Re-assemble the TORP and load it into your SUB as you normally would, pull down on the tap handle for a second to pressurize the TORP, wait until the power button turns green and pour!
Pro-tip: If you successfully transfer your favorite local craft beer from the growler into an empty TORP in one fell swoop, you retain most of the carbonation. If you don’t, you risk losing the carbonation, which results in a flatter than optimal beer.
Things to Consider
The bladder inside a TORP that stores the beer compresses and contracts as the SUB pumps air in the hollow space around it very time you pour a glass, effectively crushing the bladder. This is how a TORP stays pressurized. Over time, re-using and refilling a TORP will degenerate the quality of the bladder, causing it to become brittle and ultimately fail. What happens when you flex an object repeatedly for too long, say a piece of wire? It breaks. Same concept. I do not know how many time a spent TORP can be refilled, but I will keep an eye out for this number.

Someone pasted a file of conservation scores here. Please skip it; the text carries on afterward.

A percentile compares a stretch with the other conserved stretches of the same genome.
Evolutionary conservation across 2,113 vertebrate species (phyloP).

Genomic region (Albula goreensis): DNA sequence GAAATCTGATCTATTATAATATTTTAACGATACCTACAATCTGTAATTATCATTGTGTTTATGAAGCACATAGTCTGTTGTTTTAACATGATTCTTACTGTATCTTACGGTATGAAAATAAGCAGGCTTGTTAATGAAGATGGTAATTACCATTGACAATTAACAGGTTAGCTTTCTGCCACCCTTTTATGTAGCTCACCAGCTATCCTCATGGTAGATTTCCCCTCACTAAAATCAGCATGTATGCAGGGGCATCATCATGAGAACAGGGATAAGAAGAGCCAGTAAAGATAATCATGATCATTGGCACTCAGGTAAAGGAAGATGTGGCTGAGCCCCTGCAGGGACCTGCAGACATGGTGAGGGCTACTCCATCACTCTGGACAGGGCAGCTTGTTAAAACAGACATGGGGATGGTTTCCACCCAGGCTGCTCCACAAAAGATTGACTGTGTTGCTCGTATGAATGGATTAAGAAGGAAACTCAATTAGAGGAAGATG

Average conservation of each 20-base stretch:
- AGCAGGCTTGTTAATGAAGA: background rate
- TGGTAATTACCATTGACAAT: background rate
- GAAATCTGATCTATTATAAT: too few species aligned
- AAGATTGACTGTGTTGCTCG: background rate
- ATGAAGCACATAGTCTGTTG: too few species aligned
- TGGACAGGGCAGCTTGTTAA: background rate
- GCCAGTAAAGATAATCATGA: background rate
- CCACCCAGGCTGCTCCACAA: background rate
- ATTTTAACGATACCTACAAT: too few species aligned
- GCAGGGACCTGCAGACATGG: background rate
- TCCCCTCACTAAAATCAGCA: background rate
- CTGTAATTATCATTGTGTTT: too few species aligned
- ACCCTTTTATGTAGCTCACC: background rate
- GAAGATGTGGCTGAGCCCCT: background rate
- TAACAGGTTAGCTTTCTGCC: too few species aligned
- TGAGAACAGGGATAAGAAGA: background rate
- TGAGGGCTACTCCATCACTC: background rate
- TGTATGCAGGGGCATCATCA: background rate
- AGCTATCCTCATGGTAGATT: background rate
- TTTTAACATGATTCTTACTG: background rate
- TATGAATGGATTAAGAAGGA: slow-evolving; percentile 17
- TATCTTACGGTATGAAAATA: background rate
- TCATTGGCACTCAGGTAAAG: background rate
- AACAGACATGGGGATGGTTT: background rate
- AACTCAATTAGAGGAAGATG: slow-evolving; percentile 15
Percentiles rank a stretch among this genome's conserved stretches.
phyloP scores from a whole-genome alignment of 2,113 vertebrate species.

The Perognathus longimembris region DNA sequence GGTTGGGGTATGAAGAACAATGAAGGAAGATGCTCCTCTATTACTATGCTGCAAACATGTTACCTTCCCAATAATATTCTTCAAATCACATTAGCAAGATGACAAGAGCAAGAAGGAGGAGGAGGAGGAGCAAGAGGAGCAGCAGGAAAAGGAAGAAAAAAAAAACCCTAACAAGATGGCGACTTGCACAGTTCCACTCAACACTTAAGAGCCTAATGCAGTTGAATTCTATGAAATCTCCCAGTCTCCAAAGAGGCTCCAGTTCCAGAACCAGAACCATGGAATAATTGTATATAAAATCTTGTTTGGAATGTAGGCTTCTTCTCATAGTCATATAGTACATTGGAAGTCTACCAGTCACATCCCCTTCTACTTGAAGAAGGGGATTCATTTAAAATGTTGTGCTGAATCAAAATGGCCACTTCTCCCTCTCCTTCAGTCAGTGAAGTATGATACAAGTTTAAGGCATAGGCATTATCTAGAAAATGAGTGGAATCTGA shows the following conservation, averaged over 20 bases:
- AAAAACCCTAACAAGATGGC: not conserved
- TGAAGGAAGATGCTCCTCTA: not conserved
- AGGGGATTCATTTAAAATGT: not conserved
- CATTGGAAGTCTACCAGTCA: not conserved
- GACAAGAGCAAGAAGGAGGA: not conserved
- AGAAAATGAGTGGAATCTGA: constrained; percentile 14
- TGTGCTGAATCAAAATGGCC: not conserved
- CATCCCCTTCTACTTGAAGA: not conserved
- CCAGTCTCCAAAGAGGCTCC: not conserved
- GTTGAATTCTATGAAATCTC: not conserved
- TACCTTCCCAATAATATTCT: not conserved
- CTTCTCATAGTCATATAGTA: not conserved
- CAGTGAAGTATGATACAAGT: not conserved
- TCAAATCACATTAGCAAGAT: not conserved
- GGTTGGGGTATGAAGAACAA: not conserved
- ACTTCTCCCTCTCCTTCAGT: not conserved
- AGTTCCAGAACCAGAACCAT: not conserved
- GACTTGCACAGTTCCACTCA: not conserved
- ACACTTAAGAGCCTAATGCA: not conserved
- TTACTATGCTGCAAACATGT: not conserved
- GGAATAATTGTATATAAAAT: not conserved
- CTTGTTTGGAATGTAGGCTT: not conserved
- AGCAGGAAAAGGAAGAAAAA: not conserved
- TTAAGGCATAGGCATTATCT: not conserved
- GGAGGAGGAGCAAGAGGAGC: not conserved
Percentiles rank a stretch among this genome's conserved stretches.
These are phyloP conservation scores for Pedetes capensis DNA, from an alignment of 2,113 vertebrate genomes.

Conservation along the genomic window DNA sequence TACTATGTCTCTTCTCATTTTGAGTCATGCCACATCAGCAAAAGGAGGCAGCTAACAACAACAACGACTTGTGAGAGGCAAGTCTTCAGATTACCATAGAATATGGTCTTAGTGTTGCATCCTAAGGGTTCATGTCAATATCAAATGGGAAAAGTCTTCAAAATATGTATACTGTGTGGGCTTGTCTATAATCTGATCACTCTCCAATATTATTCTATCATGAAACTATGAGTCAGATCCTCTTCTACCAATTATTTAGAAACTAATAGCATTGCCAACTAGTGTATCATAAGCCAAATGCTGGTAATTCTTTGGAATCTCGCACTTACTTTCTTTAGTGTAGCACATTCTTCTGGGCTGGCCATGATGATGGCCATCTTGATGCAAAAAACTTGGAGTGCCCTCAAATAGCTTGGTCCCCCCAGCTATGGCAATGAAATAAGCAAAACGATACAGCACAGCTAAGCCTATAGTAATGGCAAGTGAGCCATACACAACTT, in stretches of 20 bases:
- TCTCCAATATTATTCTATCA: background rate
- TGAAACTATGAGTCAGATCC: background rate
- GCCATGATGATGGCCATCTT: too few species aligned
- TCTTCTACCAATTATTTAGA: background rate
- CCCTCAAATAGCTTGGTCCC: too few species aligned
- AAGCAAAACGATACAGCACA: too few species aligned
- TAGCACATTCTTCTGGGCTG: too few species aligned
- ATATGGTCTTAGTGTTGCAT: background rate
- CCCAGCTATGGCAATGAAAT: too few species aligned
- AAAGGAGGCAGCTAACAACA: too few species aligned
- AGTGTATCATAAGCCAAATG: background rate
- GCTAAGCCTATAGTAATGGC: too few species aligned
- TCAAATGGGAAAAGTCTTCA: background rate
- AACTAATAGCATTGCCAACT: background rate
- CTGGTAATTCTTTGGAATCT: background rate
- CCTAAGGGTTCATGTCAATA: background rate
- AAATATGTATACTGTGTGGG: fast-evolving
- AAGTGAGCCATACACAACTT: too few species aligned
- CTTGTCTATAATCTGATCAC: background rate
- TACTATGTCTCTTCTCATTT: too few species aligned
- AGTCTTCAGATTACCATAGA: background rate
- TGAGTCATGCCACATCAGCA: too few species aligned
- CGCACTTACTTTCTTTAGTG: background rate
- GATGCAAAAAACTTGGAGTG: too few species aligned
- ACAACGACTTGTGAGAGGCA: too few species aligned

Another thing to note is the rubber grommet on the TORP tube topper assembly will also eventually fail from wear and tear from all the removal and installation process. This will wear down its structural integrity and eventually leak. As with the bladder, I do not know the failure rate but will keep an eye out.
My estimate is to not re-use a TORP for more than ~10 times. I personally would reuse a TORP for a maximum of 5 times. If you are subscribed to Hopsy Beer Club, there’s no reason to keep reusing a TORP for too long anyways since replacement empty TORPs should be abundant!
So next time someone asks you, “are Hopsy Krups SUB Torp mini kegs refillable?” Direct them here.
Get Yourself a SUB and a Hopsy Starter Pack
If you do not own a SUB mini kegerator and want in on the action, use the following link to get the SUB practically for free. $60.00 will get you a SUB mini kegerator, two beer TORPs of your choice and two limited edition Hopsy beer glasses. Use the link below and select a Hopsy location that is closest to your residence (San Francisco, New York, Chicago and San Diego) to check if they deliver to your area.